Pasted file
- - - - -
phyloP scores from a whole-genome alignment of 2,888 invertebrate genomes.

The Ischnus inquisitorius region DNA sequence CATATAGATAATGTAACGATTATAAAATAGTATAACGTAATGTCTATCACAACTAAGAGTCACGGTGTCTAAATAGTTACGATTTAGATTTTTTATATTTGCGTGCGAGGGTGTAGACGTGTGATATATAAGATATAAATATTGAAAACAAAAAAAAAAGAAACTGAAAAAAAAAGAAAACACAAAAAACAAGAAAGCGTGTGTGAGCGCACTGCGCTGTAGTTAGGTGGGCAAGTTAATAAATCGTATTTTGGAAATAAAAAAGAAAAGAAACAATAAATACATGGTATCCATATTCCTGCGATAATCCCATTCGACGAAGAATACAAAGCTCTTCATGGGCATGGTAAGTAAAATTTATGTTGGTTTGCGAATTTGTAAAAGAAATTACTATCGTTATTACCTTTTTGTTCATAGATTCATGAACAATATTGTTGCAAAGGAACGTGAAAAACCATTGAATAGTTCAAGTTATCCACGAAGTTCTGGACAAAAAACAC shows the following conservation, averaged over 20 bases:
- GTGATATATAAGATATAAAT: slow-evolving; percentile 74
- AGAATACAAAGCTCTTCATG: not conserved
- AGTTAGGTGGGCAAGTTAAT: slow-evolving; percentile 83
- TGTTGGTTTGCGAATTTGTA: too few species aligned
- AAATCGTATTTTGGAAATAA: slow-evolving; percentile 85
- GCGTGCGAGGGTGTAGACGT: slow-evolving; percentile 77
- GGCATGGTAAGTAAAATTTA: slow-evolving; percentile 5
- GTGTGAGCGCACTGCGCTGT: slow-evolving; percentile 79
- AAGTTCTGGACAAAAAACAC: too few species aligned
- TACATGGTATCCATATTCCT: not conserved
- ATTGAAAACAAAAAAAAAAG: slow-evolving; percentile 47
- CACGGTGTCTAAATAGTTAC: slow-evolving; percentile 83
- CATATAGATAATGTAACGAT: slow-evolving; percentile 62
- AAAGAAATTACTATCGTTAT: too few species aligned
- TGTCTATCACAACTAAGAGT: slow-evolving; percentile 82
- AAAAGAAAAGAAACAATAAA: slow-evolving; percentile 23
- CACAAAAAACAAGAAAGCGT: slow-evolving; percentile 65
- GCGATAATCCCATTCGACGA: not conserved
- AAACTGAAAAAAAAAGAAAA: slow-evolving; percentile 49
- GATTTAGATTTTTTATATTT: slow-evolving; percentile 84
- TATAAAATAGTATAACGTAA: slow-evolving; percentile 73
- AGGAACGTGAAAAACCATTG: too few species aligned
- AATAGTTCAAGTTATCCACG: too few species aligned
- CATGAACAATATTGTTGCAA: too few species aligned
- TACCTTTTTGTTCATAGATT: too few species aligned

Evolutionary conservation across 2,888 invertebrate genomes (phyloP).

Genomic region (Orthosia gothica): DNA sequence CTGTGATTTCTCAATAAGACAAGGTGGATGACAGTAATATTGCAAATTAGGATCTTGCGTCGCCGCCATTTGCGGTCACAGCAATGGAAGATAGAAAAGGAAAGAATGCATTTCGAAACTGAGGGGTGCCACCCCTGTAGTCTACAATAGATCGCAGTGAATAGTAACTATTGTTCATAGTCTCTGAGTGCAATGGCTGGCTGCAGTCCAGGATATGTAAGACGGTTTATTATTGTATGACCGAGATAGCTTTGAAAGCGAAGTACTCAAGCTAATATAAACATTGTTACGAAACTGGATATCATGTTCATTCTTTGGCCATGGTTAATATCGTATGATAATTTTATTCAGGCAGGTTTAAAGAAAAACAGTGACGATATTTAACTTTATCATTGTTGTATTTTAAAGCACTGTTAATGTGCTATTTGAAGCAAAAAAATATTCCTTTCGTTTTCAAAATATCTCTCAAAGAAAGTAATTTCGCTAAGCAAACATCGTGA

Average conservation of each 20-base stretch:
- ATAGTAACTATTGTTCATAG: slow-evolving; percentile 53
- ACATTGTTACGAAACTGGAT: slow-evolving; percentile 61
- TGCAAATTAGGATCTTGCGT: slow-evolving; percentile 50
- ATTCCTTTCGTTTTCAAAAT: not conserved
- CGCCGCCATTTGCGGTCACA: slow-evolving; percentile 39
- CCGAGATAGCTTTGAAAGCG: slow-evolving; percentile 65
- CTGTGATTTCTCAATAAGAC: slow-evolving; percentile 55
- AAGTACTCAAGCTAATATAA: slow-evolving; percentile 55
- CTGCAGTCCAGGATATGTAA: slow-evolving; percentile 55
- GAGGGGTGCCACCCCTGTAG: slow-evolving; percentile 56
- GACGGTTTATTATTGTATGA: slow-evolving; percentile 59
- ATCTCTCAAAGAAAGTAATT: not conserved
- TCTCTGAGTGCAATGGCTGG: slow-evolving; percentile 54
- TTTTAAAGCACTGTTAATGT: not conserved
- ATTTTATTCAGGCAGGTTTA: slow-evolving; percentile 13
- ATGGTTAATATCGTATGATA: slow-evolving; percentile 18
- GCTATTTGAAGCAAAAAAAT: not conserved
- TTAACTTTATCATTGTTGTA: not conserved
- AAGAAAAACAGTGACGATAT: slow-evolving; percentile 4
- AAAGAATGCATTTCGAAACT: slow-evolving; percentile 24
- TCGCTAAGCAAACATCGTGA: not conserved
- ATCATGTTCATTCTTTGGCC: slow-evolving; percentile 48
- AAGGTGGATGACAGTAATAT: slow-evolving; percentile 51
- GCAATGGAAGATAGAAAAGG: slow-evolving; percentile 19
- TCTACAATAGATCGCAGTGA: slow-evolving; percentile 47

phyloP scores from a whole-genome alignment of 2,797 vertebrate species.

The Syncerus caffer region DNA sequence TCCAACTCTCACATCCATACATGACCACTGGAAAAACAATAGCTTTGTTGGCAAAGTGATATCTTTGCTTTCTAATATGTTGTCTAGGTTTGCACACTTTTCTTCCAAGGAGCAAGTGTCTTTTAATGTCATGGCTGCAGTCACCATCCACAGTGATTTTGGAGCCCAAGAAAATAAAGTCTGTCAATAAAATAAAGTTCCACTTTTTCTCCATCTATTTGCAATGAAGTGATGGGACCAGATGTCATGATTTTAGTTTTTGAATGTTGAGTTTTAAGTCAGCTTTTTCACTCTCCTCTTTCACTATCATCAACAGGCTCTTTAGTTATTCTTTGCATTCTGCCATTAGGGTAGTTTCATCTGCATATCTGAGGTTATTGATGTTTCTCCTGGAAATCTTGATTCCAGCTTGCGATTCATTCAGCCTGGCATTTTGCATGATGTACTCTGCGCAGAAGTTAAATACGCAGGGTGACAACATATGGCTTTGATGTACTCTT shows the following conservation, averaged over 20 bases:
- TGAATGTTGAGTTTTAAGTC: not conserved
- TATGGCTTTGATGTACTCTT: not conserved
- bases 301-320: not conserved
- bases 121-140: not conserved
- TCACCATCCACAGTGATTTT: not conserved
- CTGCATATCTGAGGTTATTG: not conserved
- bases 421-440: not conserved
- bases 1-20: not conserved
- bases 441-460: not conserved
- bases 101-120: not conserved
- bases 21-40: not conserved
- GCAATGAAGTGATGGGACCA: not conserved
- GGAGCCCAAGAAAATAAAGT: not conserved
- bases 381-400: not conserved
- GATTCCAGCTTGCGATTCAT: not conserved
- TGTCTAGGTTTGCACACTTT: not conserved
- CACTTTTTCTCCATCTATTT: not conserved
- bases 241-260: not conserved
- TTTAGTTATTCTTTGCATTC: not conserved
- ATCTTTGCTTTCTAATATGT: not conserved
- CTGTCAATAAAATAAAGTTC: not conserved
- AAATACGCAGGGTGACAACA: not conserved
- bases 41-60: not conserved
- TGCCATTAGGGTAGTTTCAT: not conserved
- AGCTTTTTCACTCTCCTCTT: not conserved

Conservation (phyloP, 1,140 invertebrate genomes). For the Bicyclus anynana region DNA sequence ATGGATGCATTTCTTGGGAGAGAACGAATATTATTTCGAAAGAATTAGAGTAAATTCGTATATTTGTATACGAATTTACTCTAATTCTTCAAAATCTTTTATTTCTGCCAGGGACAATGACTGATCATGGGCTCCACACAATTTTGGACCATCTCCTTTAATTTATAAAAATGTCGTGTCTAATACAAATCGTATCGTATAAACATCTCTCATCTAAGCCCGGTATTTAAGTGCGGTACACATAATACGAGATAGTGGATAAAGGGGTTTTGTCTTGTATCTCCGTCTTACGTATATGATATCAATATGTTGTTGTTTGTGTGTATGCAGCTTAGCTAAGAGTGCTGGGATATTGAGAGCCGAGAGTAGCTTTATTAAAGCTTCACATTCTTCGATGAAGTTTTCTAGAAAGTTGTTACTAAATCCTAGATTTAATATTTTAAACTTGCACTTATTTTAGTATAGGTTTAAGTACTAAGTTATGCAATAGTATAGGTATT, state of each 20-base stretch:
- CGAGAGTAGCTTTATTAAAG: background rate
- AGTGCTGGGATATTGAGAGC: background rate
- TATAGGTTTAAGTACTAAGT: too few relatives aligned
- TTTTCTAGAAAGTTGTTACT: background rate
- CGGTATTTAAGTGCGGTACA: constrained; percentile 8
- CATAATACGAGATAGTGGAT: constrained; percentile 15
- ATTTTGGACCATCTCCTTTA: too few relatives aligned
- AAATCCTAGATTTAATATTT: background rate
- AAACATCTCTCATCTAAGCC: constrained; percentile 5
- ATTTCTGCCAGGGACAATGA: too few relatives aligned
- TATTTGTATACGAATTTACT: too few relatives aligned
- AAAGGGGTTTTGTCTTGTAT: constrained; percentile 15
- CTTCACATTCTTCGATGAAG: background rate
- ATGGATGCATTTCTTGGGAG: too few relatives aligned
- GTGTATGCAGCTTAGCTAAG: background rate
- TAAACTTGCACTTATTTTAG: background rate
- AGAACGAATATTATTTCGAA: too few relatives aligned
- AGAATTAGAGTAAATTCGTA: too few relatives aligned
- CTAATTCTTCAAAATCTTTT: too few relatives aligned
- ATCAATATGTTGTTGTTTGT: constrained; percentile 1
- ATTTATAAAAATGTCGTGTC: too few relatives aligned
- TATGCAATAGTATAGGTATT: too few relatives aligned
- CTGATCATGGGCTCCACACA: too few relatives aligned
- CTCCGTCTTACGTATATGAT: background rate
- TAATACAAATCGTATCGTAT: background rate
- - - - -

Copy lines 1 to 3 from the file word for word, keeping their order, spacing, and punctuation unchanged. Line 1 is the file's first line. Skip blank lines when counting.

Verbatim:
phyloP scores from a whole-genome alignment of 2,888 invertebrate genomes.

The Ischnus inquisitorius region DNA sequence CATATAGATAATGTAACGATTATAAAATAGTATAACGTAATGTCTATCACAACTAAGAGTCACGGTGTCTAAATAGTTACGATTTAGATTTTTTATATTTGCGTGCGAGGGTGTAGACGTGTGATATATAAGATATAAATATTGAAAACAAAAAAAAAAGAAACTGAAAAAAAAAGAAAACACAAAAAACAAGAAAGCGTGTGTGAGCGCACTGCGCTGTAGTTAGGTGGGCAAGTTAATAAATCGTATTTTGGAAATAAAAAAGAAAAGAAACAATAAATACATGGTATCCATATTCCTGCGATAATCCCATTCGACGAAGAATACAAAGCTCTTCATGGGCATGGTAAGTAAAATTTATGTTGGTTTGCGAATTTGTAAAAGAAATTACTATCGTTATTACCTTTTTGTTCATAGATTCATGAACAATATTGTTGCAAAGGAACGTGAAAAACCATTGAATAGTTCAAGTTATCCACGAAGTTCTGGACAAAAAACAC shows the following conservation, averaged over 20 bases:
- GTGATATATAAGATATAAAT: slow-evolving; percentile 74